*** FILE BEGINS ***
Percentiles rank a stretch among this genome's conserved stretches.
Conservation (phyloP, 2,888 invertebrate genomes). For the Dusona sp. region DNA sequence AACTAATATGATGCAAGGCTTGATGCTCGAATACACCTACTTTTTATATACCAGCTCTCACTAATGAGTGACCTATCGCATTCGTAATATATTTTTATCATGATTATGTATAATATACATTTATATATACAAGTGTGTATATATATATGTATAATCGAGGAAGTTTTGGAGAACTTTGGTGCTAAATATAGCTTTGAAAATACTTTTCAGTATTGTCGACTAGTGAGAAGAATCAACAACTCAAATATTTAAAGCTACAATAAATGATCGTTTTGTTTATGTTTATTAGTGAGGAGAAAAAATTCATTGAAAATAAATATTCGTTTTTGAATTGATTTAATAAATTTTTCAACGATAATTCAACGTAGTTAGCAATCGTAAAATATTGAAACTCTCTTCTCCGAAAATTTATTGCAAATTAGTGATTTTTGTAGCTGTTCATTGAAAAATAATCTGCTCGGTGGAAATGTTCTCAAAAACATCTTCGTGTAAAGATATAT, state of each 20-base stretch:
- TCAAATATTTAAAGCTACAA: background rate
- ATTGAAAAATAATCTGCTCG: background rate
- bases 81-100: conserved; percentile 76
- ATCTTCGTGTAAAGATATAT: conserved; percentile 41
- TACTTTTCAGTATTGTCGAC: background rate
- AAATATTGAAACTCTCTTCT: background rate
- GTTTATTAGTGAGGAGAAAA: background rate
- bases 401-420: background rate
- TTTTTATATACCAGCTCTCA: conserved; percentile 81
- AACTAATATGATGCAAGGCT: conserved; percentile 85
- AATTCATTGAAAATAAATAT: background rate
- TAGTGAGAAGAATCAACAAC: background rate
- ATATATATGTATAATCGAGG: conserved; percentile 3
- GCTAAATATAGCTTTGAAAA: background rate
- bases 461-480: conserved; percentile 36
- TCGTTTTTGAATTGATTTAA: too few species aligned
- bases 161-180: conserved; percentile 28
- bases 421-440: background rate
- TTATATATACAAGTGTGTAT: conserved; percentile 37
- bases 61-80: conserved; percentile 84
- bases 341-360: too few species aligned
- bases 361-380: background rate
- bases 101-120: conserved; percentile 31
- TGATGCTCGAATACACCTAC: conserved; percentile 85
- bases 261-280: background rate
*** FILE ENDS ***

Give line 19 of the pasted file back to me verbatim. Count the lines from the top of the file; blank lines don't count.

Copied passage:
- bases 161-180: conserved; percentile 28